The other week I gave my report on games at the Magfest Indie Videogame Showcase that are out now. This week, I’m reporting on games that are coming soon.
These games are in various stages of development at the moment, but should be released soon enough. Each segment will include a projected release date, projected platforms, and a recent update on the game’s development status. I will also link to demos when applicable.
Part of the reason it took this article a month to get done was that I was reaching out to the developers themselves to make sure I got everything right. If you are one of the developers and feel I have misrepresented the content of your game, let me know, but know that I wrote this with the best info available to me.
The same disclaimers from the previous article apply: I’m only reviewing games I had the chance to play, and length of a segment does not correlate with a game’s quality.
That said, I’m particularly excited about this year’s crop of upcoming games.
Developer: Dean Razavi
Vidar touts itself as “An RPG Puzzler Where Everyone Dies.”
In Vidar, you play the Stranger, who is stuck in the withering remains of a once great town. Every night, a villager is killed by a beast, and it’s up to the Stranger to find out what’s happening before the entire town dies. Each day, the Stranger can take on a new quest from one of the villagers—mostly environmental puzzles, such as sliding ice and reflecting light—and learn more about the history of the town and the beast.
The big selling point of the game is the randomized storytelling. The order in which villagers die is completely randomized, making each playthrough of the game a unique experience. Narrative arcs change based on who died, as each person reacts differently to their neighbors and loved ones dying, and different quests become available. This is more than just a gimmick, it’s the central mechanic of the game.
The goals are lofty, but after playing the demo and talking with one of the developers, I’m absolutely convinced they can pull it off. The game is not just potentially revolutionary, it’s compelling and fun. Of all the games I played at Magfest, this one easily makes the top two or three. It’s morbid, compelling, unique, and there’s no question I’ll buy it the second it becomes available.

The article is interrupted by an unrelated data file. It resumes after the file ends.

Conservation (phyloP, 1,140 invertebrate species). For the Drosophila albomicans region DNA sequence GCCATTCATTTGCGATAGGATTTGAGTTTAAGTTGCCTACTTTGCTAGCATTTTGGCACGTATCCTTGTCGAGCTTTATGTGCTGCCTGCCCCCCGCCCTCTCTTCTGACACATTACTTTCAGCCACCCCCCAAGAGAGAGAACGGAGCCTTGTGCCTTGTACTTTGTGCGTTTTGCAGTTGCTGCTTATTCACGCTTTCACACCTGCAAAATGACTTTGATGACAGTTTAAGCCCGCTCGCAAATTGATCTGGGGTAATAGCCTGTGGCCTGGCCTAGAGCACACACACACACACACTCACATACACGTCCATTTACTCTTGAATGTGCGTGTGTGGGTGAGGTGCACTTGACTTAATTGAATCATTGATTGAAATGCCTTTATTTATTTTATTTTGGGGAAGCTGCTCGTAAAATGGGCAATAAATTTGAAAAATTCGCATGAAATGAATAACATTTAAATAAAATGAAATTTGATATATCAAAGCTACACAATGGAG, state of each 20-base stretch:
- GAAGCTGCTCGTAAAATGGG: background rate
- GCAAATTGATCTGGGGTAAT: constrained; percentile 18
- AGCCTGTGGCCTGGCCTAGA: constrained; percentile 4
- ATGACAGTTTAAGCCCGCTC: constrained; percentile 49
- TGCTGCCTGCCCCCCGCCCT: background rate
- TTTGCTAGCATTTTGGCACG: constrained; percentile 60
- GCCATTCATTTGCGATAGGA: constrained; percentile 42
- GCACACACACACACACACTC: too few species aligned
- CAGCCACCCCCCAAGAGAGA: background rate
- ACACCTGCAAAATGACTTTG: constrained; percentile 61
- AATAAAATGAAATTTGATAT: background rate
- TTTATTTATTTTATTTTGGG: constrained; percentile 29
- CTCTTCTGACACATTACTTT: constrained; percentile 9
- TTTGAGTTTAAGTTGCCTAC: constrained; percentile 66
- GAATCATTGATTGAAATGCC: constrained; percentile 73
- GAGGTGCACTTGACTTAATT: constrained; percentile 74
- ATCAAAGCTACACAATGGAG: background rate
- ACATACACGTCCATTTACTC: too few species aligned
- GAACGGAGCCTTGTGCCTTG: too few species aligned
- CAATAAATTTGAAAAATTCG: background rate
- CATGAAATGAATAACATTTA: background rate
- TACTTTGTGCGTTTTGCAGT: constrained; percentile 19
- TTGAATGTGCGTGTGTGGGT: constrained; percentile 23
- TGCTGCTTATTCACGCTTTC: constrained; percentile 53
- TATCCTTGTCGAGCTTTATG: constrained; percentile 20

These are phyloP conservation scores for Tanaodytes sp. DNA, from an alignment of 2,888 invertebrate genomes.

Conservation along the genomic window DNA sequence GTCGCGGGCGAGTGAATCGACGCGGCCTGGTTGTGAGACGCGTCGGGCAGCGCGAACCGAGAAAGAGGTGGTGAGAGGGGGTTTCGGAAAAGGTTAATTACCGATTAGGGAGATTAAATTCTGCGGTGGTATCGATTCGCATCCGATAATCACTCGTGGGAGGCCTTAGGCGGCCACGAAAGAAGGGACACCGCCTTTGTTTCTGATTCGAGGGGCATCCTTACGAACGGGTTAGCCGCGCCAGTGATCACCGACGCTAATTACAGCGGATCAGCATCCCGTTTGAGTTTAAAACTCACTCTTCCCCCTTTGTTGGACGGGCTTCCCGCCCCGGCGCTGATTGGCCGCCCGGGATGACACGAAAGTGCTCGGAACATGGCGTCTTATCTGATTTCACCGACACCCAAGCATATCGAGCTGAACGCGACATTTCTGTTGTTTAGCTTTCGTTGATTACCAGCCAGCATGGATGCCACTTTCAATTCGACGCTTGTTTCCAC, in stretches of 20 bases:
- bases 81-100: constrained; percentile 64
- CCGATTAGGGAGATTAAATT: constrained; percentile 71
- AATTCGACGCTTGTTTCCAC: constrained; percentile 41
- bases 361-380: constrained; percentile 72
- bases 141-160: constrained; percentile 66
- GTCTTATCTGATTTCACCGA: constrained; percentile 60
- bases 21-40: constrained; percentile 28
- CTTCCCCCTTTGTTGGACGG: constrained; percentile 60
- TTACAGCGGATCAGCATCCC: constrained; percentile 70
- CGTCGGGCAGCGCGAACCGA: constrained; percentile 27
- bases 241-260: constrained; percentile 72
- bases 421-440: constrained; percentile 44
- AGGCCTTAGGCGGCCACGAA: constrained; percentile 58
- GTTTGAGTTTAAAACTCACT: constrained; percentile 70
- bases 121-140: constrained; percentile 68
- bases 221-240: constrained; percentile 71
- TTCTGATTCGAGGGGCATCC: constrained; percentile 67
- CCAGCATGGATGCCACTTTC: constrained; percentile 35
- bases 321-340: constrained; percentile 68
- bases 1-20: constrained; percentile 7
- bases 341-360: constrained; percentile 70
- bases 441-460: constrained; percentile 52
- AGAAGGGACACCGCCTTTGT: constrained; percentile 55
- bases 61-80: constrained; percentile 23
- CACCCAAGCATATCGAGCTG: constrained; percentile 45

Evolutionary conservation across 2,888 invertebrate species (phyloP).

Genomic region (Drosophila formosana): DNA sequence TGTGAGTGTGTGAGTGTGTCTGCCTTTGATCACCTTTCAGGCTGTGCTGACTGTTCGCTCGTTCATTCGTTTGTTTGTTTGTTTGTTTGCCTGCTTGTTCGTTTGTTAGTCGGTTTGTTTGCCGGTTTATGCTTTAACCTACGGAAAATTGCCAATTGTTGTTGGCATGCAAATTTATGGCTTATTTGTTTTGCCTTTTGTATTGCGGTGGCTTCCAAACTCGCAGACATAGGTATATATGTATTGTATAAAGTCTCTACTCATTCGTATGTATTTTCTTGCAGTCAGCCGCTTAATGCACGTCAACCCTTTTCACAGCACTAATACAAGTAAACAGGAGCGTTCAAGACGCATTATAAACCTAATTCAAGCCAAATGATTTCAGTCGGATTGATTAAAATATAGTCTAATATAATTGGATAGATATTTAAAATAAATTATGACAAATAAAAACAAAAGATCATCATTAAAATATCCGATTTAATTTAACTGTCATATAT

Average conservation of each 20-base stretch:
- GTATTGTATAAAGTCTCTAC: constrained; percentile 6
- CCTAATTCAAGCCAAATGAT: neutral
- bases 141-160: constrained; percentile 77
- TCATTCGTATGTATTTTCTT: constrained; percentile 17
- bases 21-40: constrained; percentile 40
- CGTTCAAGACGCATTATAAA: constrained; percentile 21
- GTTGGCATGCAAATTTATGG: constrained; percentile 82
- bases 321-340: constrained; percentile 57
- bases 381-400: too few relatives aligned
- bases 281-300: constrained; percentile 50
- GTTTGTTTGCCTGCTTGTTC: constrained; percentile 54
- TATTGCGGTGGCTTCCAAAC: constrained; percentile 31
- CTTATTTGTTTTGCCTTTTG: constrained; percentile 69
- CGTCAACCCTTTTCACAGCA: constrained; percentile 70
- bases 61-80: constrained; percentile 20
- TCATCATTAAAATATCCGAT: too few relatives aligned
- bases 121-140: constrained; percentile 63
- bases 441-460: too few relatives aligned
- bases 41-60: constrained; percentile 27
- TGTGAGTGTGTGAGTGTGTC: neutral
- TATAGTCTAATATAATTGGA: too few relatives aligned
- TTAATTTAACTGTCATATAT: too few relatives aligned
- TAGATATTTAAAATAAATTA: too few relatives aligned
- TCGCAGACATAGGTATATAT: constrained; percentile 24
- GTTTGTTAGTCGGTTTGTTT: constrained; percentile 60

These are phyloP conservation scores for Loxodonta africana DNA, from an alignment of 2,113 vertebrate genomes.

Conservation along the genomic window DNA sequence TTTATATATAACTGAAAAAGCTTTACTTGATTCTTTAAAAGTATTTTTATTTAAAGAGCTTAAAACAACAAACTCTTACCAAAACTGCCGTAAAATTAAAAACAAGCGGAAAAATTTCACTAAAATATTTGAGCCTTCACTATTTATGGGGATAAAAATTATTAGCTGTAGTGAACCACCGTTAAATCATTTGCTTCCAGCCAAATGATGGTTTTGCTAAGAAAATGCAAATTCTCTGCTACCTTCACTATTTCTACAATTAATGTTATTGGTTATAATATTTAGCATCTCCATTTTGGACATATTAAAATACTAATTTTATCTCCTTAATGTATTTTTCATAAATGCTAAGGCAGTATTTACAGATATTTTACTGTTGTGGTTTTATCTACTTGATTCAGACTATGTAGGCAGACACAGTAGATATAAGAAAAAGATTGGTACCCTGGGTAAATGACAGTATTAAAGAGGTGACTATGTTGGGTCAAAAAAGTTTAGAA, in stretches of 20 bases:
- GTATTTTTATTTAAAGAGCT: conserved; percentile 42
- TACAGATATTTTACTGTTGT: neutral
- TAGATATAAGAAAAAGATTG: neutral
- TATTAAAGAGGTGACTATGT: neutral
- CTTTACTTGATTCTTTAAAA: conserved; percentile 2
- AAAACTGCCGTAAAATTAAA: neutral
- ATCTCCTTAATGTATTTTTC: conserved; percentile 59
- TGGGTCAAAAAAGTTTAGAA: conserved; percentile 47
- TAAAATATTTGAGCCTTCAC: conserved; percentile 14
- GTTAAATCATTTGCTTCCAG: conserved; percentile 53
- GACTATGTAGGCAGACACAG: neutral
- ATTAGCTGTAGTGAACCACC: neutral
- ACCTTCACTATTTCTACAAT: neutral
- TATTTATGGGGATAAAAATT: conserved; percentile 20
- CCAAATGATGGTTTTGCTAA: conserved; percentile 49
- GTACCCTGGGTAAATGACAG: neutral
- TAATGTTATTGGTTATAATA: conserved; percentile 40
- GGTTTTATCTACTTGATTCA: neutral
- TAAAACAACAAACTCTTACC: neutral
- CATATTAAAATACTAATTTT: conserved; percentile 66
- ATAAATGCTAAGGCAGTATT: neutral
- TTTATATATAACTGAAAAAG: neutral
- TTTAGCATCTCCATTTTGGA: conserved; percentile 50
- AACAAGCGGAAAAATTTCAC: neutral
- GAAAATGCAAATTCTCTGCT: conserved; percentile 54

Not too long before publishing time, Vidar became fully funded on Kickstarter. Big congrats to them. (Full disclosure: I helped.)
Demo: Available for PC, Mac, and Linux and absolutely worth your time
Development Status: Funded on Kickstarter, Greenlit on Steam
Projected platform: PC, Mac, and Linux
Projected release: March 2016
Developer: SWDTech Games
Pixel Noir could very well by the definitive noir RPG (NoirPG?). It might also be the only noir RPG, but even if there are others, this has the potential to be one of the best.
The story follows a private investigator in Pinnacle City, doing jobs to scrape by. Predictably, this detective has a dark, disturbed past that he’s trying to keep buried, one that ruined his life and got him kicked off the force. He quickly learns, however, that in Pinnacle City, there is something (both figuratively and literally) monstrous just beneath the surface.
I’m positive that read a little cliché, but that’s the beauty of noir; you can follow all the tropes and still come out with a fresh concept. Also, I want to stress that I’m using the traditional definition of “literally” here: people occasionally transform into monsters, and it looks like it will be an integral part of the story.
Pixel Noir features excellent 16(ish)-bit graphics, solid noir writing, and an excellent retro soundtrack. (Which, by the way, you can buy to help fund the game.) It was one of the most engrossing demos I played at Magfest. The gameplay is fantastic and the story makes me want to know more.
Development Status: Kickstarter upcoming
Projected platforms: PC, iOS, Android, Playstation 4, and Playstation Vita are planned. Xbox One, Wii U, and Linux are possibilities.
Projected release: Q4 2015, somewhat contingent upon the success of their next Kickstarter
Aerobat is a fast-paced arcade-style shoot ’em up. You control a jet and shoot down enemies, but you cannot shoot and fly at the same time. Fly and dodge or freefall and shoot, your call. It’s simple and super exciting. Just look at the gameplay footage. You’ll want to high-five someone.
There’s a tiny bit of a learning curve, but there’s a short tutorial that helps tremendously. It’s a high speed game with beautiful graphics and simple and responsive controls that rewards quick thinking. Also it makes you “woo!” like Ric Flair just thinking about it.